Center for Immigration Studies head Mark Krikorian writes at National Review Online:
After its relentless six-year campaign for amnesty crashed and burned in June at the hands of the common people, the White House has come up with a new plan: to start enforcing some of the laws they should have been enforcing all along, and so thoroughly scare the public with the consequences that there will be a popular groundswell for amnesty that will finally vindicate the administration position. You can almost hear the president thinking, â€?be careful what you wish for.â€?Or as DHS Secretary Michael Chertoff put it, â€?There will be some unhappy consequences for the economy out of doing this.â€?
I tend to think these folks are deliberately implementing this strategy for political reasons. First off, with the 2008 election coming up, they are playing to an element of the GOP base that isn`t real happy with them. Secondly, they are pursuing these policies in ways such that they won`t be able to keep them up.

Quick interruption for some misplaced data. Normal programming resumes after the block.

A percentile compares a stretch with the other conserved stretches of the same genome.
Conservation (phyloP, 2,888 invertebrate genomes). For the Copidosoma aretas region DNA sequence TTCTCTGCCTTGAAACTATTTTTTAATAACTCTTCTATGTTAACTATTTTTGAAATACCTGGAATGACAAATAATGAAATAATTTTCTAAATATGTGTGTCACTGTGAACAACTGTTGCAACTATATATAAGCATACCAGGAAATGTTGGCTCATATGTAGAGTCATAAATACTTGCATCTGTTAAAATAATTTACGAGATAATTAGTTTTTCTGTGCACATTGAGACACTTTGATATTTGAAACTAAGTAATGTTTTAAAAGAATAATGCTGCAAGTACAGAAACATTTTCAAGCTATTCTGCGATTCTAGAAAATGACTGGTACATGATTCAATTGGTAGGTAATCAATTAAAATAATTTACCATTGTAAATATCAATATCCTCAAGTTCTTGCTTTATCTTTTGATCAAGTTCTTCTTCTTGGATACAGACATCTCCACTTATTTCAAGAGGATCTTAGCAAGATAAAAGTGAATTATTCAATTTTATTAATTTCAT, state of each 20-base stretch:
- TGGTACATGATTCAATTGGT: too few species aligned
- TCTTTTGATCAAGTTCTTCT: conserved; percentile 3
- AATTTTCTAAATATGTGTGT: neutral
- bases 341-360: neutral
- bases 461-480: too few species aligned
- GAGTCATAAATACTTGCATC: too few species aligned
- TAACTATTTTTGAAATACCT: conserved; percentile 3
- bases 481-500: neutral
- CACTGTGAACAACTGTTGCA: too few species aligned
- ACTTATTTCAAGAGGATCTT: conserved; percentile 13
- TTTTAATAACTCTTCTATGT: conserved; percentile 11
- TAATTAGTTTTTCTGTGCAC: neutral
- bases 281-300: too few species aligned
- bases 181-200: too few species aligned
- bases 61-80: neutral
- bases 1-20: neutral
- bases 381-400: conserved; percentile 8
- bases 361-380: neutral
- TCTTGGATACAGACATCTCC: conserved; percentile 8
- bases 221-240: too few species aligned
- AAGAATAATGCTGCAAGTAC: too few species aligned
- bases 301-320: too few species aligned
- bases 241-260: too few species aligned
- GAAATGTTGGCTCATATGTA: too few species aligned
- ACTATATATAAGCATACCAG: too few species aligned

I used to do "one of those jobs American`s won`t do"
—raising livestock. Part of the lectures we got from our veterinarian: you never use antibiotics unless you are going to follow through and eradicate the problem-otherwise you`ll just make it worse. I think the same logic applies with illegal immigration-and every enforcement policy we`ve seen to date.
I also have real concerns about having someone like Chertoff doing a job this important. His performance during Katrina wasn`t exactly inspiring. If he doesn`t think he can do the job, he should resign and let someone that really wants to make this process work do it.
Sure, there are all kinds of ways that a big change in law enforcement or migration can be accompanied by economic dislocation. What I want to see is some serious consideration given to how to do it differently.
Now, one interesting side effect here: one important constituency that will have immediate benefits from enforcement of immigration laws are unskilled blacks. Those folks have been hammered the last 40+ years by US immigration policy. I suspect a little relief will mean they`ll get a bit more militant-and active politically.